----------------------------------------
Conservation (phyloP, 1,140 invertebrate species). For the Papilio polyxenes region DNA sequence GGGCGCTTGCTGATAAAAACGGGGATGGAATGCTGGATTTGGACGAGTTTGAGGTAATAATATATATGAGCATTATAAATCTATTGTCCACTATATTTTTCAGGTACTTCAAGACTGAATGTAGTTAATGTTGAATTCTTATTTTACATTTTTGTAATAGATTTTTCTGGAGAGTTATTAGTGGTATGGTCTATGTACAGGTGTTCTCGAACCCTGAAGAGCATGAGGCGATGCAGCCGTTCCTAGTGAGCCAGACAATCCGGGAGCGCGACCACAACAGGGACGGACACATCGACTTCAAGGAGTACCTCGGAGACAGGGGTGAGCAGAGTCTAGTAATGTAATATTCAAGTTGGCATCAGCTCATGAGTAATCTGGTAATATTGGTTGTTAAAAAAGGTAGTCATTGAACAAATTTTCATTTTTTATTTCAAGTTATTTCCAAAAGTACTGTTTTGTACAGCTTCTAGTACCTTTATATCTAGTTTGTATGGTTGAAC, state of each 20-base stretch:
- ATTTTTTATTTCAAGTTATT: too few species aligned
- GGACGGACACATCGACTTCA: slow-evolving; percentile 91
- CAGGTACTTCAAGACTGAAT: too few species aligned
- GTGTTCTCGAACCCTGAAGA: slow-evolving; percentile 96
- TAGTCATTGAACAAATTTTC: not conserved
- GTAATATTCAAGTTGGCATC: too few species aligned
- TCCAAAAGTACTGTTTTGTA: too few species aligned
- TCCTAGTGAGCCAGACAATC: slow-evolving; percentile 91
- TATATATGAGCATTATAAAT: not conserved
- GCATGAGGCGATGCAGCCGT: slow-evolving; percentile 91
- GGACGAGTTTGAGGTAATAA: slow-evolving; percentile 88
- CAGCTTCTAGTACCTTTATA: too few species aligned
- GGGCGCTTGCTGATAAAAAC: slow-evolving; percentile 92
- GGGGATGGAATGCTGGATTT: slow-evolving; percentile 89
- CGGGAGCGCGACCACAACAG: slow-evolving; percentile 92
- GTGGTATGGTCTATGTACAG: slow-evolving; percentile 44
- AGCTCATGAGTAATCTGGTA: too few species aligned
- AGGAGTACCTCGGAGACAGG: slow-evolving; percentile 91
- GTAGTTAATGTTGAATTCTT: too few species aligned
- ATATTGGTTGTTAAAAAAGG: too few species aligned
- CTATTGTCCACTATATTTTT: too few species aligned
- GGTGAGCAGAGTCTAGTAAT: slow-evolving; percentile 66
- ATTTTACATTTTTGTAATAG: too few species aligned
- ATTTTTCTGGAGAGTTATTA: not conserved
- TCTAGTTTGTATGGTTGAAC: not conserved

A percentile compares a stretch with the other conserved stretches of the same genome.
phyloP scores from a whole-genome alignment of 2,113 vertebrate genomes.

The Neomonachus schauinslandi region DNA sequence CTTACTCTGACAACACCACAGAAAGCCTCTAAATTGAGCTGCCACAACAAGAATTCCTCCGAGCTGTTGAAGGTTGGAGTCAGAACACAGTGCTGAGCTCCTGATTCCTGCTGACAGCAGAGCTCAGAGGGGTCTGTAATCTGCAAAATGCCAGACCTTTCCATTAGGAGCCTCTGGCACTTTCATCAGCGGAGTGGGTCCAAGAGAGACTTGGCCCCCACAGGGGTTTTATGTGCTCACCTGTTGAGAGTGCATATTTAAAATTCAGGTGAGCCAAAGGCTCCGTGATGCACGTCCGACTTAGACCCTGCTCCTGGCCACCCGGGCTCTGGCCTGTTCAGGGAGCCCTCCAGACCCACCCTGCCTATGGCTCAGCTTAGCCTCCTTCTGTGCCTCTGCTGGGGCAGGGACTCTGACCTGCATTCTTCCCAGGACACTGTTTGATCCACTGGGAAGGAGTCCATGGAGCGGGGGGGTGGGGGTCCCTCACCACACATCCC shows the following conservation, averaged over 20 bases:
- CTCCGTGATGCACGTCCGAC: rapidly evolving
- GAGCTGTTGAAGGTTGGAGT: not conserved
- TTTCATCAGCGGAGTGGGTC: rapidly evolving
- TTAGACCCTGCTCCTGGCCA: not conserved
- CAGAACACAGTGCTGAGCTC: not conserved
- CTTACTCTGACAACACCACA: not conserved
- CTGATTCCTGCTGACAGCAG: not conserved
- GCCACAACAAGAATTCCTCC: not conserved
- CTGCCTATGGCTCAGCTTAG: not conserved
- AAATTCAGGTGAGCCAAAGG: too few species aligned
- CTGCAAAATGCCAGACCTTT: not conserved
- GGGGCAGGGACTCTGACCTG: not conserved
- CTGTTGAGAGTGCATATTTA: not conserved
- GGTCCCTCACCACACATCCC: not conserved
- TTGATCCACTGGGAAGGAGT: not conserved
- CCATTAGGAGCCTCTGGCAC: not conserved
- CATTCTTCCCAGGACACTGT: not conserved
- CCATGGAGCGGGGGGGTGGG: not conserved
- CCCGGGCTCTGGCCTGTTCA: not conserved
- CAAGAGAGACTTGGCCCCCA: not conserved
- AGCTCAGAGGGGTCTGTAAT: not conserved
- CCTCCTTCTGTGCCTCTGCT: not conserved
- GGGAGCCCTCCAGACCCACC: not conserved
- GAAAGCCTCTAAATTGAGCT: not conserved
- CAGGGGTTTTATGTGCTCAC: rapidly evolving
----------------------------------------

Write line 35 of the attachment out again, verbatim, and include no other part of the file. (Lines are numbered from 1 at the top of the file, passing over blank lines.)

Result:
- CTTACTCTGACAACACCACA: not conserved